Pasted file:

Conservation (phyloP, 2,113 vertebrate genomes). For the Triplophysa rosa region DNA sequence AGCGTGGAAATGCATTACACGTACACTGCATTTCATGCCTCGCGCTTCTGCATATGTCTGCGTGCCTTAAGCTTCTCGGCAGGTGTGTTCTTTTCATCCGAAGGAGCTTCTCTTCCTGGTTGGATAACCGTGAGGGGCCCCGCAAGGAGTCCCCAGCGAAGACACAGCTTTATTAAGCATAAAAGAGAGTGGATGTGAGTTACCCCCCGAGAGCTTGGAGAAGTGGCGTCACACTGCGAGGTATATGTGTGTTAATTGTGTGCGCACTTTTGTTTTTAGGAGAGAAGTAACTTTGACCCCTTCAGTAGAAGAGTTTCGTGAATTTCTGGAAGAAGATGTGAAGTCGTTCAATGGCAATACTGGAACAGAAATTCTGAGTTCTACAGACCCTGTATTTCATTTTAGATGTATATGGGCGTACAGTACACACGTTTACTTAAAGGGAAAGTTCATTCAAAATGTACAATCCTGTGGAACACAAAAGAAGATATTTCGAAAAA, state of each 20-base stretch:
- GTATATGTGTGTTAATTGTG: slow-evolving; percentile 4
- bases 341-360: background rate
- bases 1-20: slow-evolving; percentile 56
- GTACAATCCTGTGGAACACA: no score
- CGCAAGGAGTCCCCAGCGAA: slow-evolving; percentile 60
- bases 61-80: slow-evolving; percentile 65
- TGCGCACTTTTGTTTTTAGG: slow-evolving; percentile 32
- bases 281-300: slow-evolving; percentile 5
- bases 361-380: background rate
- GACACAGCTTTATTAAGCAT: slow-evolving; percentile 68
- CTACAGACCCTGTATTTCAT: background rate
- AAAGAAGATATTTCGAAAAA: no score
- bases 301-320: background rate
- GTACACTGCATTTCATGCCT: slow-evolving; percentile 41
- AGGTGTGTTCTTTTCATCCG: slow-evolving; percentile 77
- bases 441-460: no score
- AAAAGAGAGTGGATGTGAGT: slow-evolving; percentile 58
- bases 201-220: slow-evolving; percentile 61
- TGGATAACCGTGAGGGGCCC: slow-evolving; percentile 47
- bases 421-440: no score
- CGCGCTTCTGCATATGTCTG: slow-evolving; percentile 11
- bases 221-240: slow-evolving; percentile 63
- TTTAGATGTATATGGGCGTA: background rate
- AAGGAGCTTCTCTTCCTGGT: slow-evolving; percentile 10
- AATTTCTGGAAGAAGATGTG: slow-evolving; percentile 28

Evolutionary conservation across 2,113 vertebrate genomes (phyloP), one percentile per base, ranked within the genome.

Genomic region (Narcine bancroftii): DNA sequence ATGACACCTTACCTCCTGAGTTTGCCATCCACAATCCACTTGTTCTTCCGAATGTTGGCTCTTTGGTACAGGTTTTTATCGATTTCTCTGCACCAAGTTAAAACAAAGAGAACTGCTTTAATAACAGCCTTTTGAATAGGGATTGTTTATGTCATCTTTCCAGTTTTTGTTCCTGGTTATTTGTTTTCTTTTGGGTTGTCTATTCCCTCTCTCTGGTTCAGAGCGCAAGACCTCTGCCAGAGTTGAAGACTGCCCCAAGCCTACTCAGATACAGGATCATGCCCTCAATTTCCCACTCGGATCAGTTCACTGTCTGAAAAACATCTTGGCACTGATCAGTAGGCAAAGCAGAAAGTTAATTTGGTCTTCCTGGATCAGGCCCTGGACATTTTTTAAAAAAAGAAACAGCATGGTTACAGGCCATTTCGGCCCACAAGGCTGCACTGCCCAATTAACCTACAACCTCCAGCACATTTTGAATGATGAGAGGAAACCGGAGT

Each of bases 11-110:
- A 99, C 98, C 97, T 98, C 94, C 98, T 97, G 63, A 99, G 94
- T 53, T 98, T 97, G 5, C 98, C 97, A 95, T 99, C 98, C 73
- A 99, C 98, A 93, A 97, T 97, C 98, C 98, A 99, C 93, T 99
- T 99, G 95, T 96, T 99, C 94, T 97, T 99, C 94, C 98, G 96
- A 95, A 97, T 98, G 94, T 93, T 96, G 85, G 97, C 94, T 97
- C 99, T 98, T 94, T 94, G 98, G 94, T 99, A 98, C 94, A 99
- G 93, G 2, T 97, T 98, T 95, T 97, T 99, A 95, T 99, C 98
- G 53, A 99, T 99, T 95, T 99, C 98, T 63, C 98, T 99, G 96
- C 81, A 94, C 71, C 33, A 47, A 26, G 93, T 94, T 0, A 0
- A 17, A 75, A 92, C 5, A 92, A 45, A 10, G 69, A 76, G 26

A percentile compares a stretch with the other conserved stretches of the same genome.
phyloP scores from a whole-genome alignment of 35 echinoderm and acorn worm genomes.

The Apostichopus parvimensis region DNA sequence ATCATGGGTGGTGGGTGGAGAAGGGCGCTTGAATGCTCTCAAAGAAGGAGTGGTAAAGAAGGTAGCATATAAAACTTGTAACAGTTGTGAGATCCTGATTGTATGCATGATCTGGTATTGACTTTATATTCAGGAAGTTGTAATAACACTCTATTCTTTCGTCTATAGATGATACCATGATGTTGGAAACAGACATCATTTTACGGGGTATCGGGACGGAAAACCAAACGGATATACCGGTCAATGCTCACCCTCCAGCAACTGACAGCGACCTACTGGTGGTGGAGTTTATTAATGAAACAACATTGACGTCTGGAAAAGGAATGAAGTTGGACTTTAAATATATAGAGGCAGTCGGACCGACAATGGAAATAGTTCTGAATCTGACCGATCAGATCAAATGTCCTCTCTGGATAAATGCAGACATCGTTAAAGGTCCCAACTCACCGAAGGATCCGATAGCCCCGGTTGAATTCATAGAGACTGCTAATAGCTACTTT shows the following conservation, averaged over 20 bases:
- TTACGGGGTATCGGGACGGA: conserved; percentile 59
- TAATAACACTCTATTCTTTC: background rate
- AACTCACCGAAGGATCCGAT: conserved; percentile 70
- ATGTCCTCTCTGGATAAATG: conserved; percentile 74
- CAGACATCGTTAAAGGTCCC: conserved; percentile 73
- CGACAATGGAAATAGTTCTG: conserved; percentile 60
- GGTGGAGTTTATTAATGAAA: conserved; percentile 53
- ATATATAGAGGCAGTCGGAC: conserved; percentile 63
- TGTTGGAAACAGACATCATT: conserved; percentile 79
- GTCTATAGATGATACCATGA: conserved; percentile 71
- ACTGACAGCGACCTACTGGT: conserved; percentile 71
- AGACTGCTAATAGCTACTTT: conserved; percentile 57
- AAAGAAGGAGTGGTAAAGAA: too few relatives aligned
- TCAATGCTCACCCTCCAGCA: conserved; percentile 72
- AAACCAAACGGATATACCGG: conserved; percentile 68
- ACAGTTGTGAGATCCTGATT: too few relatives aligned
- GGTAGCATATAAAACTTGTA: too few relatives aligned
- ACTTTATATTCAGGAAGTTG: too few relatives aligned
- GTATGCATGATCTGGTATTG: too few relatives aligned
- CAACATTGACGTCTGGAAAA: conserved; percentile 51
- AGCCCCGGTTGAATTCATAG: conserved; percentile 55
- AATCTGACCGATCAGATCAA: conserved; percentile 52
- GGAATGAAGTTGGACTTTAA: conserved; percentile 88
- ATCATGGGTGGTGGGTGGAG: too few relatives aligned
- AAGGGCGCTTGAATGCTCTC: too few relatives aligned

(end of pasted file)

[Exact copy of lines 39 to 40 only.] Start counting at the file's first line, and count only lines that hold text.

- A 17, A 75, A 92, C 5, A 92, A 45, A 10, G 69, A 76, G 26

A percentile compares a stretch with the other conserved stretches of the same genome.